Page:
Gingerbread house competition taken to a new level by Safe in Sussex supporters
Safe in Sussex supporters took the charity’s Gingerbread House Fun Day to a new level this year, the third year the competition has run.
Sales of the houses soared to 608, raising around £3,500, and demand was so great, the charity had to take a break in orders to ensure packs could be safely delivered in time to give competitors two weeks to complete their creations.
In previous years, local businesses and groups have taken part but this year, the charity decided to create a second option, where families and friends could decorate a smaller house.
Winner of the business competition was Janet Webb from Janet Webb Consulting in Littlehampton.
She said: “I was absolutely delighted to win and I very nearly didn’t enter at all, because life is so busy at the moment. But I had such a good time last year that at the last minute, I changed my mind, and I was so glad I did because it’s such a delightful thing to take part in.
“But more importantly, the competition supports a charity that is close to my heart, for very personal reasons. Christmas can be pressured for anyone and for those living in difficult circumstances, this year has been particularly so and will continue to be so.
“I hope Safe in Sussex continues to be there for those who need it.”
Janet’s house was inspired by Kintsugi, the art of repairing broken pottery with silver or gold lacquer, thus making it more beautiful in its brokenness, reflecting the way Safe in Sussex helps people to find a way through and to feel safe and whole again.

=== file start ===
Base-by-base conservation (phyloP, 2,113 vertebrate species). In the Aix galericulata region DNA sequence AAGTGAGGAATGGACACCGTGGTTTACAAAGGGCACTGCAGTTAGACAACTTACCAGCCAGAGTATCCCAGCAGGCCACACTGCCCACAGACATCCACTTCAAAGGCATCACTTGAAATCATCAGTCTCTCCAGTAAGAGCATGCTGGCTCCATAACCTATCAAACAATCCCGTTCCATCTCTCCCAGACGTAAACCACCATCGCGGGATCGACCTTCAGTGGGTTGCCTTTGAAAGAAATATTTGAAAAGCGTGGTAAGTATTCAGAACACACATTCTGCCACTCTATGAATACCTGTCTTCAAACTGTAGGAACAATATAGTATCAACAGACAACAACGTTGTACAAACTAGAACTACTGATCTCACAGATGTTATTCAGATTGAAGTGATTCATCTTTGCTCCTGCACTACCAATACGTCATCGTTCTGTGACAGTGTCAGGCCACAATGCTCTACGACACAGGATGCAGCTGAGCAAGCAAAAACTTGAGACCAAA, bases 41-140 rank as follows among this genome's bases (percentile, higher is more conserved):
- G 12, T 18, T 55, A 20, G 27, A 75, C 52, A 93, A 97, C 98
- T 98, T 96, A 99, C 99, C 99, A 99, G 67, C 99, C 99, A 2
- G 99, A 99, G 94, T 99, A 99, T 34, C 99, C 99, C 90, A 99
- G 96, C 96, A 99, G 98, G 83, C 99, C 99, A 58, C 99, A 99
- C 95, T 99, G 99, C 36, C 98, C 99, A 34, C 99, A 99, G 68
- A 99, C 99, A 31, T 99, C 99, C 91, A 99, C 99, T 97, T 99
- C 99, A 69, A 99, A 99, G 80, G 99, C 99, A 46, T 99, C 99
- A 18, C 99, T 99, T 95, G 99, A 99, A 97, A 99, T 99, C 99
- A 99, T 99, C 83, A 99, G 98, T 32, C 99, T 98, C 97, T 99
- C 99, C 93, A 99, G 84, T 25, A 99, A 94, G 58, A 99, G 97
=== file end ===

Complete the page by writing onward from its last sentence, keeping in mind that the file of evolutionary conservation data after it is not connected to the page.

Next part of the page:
Worthing firm Rayner Intraocular Lenses came second and Mumpreneurs Networking Club came third with a Lego-inspired design
Judges were Fay Millar from Brighton Cakes, which makes the gingerbread packs, and Lesley Grove Williams, Safe in Sussex trustee.
Fay said: “It’s been an absolute hoot and pleasure once again working with Safe in Sussex to produce their gingerbread house kits. It’s been so amazing to see the creativity and imagination of everyone involved. We’ve loved every second of it and look forward to even bigger abs better gingerbread houses next year.”
Lesley added: “It was lovely opening up the fun to the public and also meeting all the businesses on Zoom for the decorating competition, some for the third consecutive year.
“All funds raised are much needed. It has been an incredibly challenging year for us, with increased demand for our services because of lockdown. We are therefore deeply grateful for all the support that this year’s participants have given us.”
For the individuals, couples and families taking part, there was no judging but Safe in Sussex hosted a Zoom event to allow people to show off their finished houses and enjoy some festive fun.
In previous years, the competition houses have been given to the charity’s refuges but this year, everyone was able to keep them to reduce the risk of infection. Extra gingerbread houses were given to the women and children in the refuges instead, for them to decorate and enjoy.
Debbie West, community and corporate fundraiser for Safe in Sussex, said: “Our annual gingerbread house decorating competition has been well supported yet again but this time not just by local businesses and groups but by individuals and families.
“They have helped us raise funds and awareness of the work of Safe in Sussex. This year we were determined that despite the pandemic the event would go ahead. I am so grateful that Fay Millar has once again stepped up to the challenge to create and bake the gingerbread houses flat packs for the event.
“Like many charities, fundraising during a pandemic is a challenge and we are truly thankful that so many got involved to help us to continue to be there for those in our community who are impacted by domestic abuse.”